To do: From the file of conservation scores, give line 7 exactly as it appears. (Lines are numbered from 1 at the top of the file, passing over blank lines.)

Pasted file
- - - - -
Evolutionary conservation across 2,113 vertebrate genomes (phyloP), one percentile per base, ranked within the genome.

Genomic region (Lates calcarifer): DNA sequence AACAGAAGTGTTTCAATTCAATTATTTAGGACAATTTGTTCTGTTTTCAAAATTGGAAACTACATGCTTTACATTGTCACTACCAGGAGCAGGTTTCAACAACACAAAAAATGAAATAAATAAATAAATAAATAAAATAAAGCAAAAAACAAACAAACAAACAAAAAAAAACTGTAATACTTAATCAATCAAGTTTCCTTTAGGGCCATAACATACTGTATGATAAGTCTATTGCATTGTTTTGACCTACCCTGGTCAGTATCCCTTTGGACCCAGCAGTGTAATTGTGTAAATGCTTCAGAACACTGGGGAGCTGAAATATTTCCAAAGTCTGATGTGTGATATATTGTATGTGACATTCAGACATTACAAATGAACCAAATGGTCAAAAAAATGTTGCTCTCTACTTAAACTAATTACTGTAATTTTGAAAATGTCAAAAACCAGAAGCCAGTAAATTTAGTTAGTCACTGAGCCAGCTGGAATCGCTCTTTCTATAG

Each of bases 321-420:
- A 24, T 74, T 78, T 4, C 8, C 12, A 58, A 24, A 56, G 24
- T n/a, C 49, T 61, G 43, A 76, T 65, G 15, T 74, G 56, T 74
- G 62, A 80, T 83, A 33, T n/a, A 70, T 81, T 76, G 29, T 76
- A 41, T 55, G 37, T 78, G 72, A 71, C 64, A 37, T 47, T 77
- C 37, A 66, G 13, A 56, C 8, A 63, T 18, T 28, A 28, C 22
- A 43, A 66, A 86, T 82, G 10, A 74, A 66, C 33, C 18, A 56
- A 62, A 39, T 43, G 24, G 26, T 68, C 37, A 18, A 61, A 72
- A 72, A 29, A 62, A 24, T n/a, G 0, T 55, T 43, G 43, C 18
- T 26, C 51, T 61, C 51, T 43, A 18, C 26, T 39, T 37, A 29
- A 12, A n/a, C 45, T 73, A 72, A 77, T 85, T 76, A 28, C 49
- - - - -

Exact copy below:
- A 41, T 55, G 37, T 78, G 72, A 71, C 64, A 37, T 47, T 77